When the bright moon is not in the sky, the dark summer night reveals one of its most spectacular treasures — the soft, misty glow of the Via Lactea, or the Milky Way.
Contrary to what the ancient Romans thought, the Milky Way is not made of milk but is the combined light of billions of distant suns, unresolved by the unaided eye.
If you look through a pair of binoculars and sweep slowly across the Milky Way, you will rediscover what Galileo did in 1610 — a multitude of faint stars. The situation is similar to flying high over a sandy beach and seeing the white sand stretch for miles in both directions and, yet, you cannot see the individual sand grains that make up the beach from that height. In this case, the grains of sand are the stars that populate the Milky Way. Our sun is but one grain of sand on this cosmic beach.
The Milky Way is our home galaxy, a spiraling collection of hundreds of billions of stars, more or less like our sun. The word “galaxy” literally means “milk,” from the Greek word “galax.” Because it is flattened like a pancake, and we peer outward from within that pancake, we see the Milky Way wrapped gently around us in a narrow band that runs almost north to south on summer evenings.
One of the brightest portions of the Milky Way is seen just above the spout of the Teapot asterism of Sagittarius. When we peer off into this direction, we are looking directly toward the center of the Milky Way galaxy, some 28,000 light-years away. We cannot view the center directly because of the intervening stars, gas and dust, but there is mounting evidence that a supermassive black hole lurks there, at the heart of our galaxy.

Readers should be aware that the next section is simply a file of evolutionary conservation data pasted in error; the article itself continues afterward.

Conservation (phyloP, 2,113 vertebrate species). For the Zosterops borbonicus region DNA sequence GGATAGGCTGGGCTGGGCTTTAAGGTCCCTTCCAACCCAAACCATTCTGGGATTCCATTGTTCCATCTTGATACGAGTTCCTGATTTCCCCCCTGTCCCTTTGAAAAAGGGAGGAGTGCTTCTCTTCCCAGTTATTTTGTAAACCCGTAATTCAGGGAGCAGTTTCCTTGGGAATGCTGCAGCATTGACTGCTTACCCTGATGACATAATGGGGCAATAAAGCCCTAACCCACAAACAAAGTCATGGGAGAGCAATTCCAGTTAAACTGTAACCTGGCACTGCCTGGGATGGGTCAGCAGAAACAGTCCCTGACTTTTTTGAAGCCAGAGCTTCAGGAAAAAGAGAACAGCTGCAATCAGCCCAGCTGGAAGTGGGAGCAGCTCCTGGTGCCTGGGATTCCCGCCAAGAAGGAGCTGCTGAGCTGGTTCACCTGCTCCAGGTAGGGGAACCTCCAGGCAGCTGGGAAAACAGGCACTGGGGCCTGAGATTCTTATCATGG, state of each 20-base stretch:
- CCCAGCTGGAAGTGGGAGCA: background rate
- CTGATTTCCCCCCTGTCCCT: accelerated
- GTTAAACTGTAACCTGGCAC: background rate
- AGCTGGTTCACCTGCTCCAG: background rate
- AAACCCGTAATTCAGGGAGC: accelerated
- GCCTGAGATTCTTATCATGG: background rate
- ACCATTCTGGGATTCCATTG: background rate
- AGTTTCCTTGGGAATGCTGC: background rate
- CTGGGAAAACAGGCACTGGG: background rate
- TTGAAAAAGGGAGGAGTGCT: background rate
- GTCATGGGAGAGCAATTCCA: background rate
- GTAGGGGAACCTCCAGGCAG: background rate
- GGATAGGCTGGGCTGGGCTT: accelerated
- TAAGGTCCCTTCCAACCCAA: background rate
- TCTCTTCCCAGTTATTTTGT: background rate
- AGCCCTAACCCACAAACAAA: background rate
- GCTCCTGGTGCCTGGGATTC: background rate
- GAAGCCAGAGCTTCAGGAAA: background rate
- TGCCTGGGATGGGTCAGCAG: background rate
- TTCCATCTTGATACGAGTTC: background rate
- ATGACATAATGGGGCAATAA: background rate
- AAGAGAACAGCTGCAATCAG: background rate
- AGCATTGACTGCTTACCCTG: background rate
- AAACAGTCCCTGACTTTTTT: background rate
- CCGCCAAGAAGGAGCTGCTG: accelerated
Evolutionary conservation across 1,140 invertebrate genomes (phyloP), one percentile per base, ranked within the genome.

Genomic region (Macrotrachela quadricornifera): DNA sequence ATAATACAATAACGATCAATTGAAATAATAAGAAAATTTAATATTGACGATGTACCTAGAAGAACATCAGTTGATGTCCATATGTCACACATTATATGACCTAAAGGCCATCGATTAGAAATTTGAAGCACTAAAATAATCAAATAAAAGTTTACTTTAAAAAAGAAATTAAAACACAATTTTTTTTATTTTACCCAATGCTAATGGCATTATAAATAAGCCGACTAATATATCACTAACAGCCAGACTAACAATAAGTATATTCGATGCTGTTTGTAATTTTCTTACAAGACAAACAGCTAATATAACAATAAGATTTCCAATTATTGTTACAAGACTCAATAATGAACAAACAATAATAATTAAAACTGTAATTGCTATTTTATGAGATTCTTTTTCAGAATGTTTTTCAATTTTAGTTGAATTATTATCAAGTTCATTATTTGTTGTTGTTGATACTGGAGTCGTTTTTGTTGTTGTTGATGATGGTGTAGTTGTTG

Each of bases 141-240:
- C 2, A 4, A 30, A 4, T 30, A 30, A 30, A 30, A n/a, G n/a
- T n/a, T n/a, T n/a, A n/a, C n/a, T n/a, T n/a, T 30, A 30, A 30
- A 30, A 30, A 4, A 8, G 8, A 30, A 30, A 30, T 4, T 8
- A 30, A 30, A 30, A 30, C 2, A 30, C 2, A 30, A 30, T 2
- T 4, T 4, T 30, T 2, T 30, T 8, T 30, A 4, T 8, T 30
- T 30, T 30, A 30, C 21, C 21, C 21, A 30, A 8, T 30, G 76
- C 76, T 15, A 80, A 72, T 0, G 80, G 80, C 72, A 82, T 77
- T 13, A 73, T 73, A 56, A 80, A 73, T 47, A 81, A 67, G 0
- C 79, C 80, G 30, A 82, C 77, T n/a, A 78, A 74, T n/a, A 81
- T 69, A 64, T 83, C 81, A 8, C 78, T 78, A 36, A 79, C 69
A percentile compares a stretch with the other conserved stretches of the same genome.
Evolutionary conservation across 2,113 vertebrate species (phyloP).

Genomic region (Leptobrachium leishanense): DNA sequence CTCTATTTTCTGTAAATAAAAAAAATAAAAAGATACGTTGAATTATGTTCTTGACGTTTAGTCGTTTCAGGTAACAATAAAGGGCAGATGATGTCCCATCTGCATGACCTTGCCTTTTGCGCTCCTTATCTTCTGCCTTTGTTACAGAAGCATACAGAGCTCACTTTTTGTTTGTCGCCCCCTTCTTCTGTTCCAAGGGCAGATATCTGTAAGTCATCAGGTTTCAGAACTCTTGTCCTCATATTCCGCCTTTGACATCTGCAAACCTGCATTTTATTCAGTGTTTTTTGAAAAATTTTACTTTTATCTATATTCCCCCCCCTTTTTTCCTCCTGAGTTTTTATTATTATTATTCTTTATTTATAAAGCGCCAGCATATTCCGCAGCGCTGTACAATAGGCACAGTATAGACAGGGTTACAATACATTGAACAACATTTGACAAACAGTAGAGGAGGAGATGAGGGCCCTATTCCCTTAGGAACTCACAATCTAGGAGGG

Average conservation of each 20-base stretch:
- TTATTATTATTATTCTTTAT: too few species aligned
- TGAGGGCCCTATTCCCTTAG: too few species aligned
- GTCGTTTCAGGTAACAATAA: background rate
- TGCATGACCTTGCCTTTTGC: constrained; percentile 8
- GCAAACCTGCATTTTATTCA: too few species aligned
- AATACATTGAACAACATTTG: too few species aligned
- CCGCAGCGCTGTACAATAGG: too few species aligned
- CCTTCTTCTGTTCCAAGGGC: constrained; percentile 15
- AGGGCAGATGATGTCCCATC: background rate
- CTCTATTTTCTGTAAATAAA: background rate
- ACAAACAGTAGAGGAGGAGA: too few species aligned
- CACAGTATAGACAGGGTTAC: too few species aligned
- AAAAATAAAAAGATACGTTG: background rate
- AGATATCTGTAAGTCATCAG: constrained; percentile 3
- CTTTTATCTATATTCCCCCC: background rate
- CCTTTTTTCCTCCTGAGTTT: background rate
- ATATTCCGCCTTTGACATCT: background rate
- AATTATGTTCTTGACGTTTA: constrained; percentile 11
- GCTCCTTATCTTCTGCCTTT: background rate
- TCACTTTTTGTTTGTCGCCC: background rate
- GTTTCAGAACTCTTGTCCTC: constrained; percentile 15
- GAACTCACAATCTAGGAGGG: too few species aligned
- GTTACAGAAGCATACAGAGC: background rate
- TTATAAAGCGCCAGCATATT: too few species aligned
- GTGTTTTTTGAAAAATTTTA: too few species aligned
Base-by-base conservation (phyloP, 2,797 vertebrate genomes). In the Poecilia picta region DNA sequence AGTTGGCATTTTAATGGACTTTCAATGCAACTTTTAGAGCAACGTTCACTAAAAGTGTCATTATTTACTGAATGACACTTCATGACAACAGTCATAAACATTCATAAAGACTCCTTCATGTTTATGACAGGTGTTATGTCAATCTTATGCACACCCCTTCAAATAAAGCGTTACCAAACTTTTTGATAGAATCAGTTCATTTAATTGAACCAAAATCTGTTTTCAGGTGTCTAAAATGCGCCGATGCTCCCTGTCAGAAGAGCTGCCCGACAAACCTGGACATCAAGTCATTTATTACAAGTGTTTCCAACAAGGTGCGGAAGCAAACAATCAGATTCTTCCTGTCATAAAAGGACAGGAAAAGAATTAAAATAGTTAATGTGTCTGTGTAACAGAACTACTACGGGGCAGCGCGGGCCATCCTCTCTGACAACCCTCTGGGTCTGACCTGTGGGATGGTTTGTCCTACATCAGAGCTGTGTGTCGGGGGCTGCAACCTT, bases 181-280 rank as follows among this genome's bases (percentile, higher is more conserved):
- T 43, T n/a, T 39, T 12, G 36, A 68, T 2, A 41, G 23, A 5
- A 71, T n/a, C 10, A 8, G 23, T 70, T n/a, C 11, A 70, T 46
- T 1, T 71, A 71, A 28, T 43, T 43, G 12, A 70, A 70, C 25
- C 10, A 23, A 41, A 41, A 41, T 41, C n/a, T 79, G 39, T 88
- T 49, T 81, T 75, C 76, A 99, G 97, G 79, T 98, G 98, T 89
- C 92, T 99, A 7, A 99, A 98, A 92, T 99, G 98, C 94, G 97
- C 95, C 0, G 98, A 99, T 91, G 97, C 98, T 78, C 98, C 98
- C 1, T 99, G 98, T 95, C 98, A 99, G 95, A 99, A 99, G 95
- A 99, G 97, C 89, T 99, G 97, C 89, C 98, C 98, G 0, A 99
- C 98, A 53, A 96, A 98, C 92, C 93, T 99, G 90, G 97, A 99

Experiencing the subtle beauty of the Milky Way has become a privilege that many Americans might never have. A large percentage of our nation’s population lives in or near a large city where human light pollution drowns out this natural wonder. To them, the Milky Way is something that you see pictures of in a book or see a fake version of in a planetarium. Streetlights and spotlights aimed skyward scatter so much unnecessary light into the night sky that it overwhelms all but the brightest stars. Many cities are making efforts to curb this urban light pollution to preserve the beauty of the night sky.
For the time being, at least, here in northwestern Colorado, all we have to do is step out into our backyard to see the galaxy of which we are part of, the magnificent Milky Way.
Professor Jimmy Westlake teaches astronomy and physics at Colorado Mountain College’s Alpine Campus. His “Celestial News” column appears weekly in the Steamboat Today newspaper and his “Cosmic Moment” radio spots can be heard on local radio station KFMU. Check out Westlake’s astrophotography website at www.jwestlake.com.